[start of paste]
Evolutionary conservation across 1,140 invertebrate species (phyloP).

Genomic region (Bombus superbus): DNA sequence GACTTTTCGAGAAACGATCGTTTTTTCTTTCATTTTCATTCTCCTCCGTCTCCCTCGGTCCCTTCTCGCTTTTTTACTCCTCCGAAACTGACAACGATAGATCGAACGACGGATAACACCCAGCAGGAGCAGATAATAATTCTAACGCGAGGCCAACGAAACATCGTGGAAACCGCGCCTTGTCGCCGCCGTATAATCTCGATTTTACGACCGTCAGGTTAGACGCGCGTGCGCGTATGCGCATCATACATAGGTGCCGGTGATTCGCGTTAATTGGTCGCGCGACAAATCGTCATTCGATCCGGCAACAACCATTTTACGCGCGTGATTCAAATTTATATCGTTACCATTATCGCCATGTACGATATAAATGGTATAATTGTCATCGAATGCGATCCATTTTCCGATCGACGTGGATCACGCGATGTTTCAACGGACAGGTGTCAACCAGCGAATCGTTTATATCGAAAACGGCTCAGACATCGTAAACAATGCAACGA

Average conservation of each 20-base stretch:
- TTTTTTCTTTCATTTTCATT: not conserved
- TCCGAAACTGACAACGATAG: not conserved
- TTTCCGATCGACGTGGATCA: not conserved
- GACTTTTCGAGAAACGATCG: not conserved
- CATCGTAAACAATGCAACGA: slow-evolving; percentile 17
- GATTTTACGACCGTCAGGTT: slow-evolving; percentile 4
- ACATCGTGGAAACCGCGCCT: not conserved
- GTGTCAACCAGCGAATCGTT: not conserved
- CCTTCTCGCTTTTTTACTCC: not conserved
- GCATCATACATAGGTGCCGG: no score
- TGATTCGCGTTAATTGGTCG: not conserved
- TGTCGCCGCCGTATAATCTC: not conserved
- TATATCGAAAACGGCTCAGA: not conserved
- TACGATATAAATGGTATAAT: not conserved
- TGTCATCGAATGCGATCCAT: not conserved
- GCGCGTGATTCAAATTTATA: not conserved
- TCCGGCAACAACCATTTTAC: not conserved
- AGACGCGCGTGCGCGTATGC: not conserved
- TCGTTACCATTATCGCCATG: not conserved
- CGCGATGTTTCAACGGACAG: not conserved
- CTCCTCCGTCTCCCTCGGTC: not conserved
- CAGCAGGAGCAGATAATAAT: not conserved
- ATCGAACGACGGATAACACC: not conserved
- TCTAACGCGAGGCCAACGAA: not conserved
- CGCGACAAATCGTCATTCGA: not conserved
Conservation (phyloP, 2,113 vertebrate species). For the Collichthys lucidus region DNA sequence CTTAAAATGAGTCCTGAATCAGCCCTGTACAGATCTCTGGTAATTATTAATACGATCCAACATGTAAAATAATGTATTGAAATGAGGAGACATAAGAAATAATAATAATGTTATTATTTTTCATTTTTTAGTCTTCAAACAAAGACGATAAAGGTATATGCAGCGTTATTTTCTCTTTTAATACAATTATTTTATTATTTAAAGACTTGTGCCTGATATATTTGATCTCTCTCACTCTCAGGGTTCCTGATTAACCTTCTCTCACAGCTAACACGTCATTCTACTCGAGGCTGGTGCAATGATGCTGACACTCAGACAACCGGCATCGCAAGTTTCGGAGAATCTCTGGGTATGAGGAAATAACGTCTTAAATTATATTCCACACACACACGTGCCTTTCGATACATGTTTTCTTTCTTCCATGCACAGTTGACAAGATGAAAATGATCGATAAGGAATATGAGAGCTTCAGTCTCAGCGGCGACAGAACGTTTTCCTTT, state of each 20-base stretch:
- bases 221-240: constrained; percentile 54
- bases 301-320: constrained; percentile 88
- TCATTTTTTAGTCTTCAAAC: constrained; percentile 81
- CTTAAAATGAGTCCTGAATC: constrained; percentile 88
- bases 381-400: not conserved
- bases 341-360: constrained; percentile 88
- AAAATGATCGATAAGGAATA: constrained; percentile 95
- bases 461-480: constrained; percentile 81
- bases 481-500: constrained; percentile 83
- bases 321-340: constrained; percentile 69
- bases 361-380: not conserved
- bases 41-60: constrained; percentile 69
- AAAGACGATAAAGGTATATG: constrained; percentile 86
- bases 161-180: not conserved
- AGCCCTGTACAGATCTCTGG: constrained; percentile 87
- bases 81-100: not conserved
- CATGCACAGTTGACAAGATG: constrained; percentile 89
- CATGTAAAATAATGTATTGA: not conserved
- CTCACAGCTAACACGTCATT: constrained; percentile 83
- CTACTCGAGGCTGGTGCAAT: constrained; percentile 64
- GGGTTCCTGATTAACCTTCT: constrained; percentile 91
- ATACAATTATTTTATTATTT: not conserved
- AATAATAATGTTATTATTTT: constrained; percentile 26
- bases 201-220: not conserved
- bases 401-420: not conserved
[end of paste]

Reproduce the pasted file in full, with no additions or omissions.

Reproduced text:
Evolutionary conservation across 1,140 invertebrate species (phyloP).

Genomic region (Bombus superbus): DNA sequence GACTTTTCGAGAAACGATCGTTTTTTCTTTCATTTTCATTCTCCTCCGTCTCCCTCGGTCCCTTCTCGCTTTTTTACTCCTCCGAAACTGACAACGATAGATCGAACGACGGATAACACCCAGCAGGAGCAGATAATAATTCTAACGCGAGGCCAACGAAACATCGTGGAAACCGCGCCTTGTCGCCGCCGTATAATCTCGATTTTACGACCGTCAGGTTAGACGCGCGTGCGCGTATGCGCATCATACATAGGTGCCGGTGATTCGCGTTAATTGGTCGCGCGACAAATCGTCATTCGATCCGGCAACAACCATTTTACGCGCGTGATTCAAATTTATATCGTTACCATTATCGCCATGTACGATATAAATGGTATAATTGTCATCGAATGCGATCCATTTTCCGATCGACGTGGATCACGCGATGTTTCAACGGACAGGTGTCAACCAGCGAATCGTTTATATCGAAAACGGCTCAGACATCGTAAACAATGCAACGA

Average conservation of each 20-base stretch:
- TTTTTTCTTTCATTTTCATT: not conserved
- TCCGAAACTGACAACGATAG: not conserved
- TTTCCGATCGACGTGGATCA: not conserved
- GACTTTTCGAGAAACGATCG: not conserved
- CATCGTAAACAATGCAACGA: slow-evolving; percentile 17
- GATTTTACGACCGTCAGGTT: slow-evolving; percentile 4
- ACATCGTGGAAACCGCGCCT: not conserved
- GTGTCAACCAGCGAATCGTT: not conserved
- CCTTCTCGCTTTTTTACTCC: not conserved
- GCATCATACATAGGTGCCGG: no score
- TGATTCGCGTTAATTGGTCG: not conserved
- TGTCGCCGCCGTATAATCTC: not conserved
- TATATCGAAAACGGCTCAGA: not conserved
- TACGATATAAATGGTATAAT: not conserved
- TGTCATCGAATGCGATCCAT: not conserved
- GCGCGTGATTCAAATTTATA: not conserved
- TCCGGCAACAACCATTTTAC: not conserved
- AGACGCGCGTGCGCGTATGC: not conserved
- TCGTTACCATTATCGCCATG: not conserved
- CGCGATGTTTCAACGGACAG: not conserved
- CTCCTCCGTCTCCCTCGGTC: not conserved
- CAGCAGGAGCAGATAATAAT: not conserved
- ATCGAACGACGGATAACACC: not conserved
- TCTAACGCGAGGCCAACGAA: not conserved
- CGCGACAAATCGTCATTCGA: not conserved
Conservation (phyloP, 2,113 vertebrate species). For the Collichthys lucidus region DNA sequence CTTAAAATGAGTCCTGAATCAGCCCTGTACAGATCTCTGGTAATTATTAATACGATCCAACATGTAAAATAATGTATTGAAATGAGGAGACATAAGAAATAATAATAATGTTATTATTTTTCATTTTTTAGTCTTCAAACAAAGACGATAAAGGTATATGCAGCGTTATTTTCTCTTTTAATACAATTATTTTATTATTTAAAGACTTGTGCCTGATATATTTGATCTCTCTCACTCTCAGGGTTCCTGATTAACCTTCTCTCACAGCTAACACGTCATTCTACTCGAGGCTGGTGCAATGATGCTGACACTCAGACAACCGGCATCGCAAGTTTCGGAGAATCTCTGGGTATGAGGAAATAACGTCTTAAATTATATTCCACACACACACGTGCCTTTCGATACATGTTTTCTTTCTTCCATGCACAGTTGACAAGATGAAAATGATCGATAAGGAATATGAGAGCTTCAGTCTCAGCGGCGACAGAACGTTTTCCTTT, state of each 20-base stretch:
- bases 221-240: constrained; percentile 54
- bases 301-320: constrained; percentile 88
- TCATTTTTTAGTCTTCAAAC: constrained; percentile 81
- CTTAAAATGAGTCCTGAATC: constrained; percentile 88
- bases 381-400: not conserved
- bases 341-360: constrained; percentile 88
- AAAATGATCGATAAGGAATA: constrained; percentile 95
- bases 461-480: constrained; percentile 81
- bases 481-500: constrained; percentile 83
- bases 321-340: constrained; percentile 69
- bases 361-380: not conserved
- bases 41-60: constrained; percentile 69
- AAAGACGATAAAGGTATATG: constrained; percentile 86
- bases 161-180: not conserved
- AGCCCTGTACAGATCTCTGG: constrained; percentile 87
- bases 81-100: not conserved
- CATGCACAGTTGACAAGATG: constrained; percentile 89
- CATGTAAAATAATGTATTGA: not conserved
- CTCACAGCTAACACGTCATT: constrained; percentile 83
- CTACTCGAGGCTGGTGCAAT: constrained; percentile 64
- GGGTTCCTGATTAACCTTCT: constrained; percentile 91
- ATACAATTATTTTATTATTT: not conserved
- AATAATAATGTTATTATTTT: constrained; percentile 26
- bases 201-220: not conserved
- bases 401-420: not conserved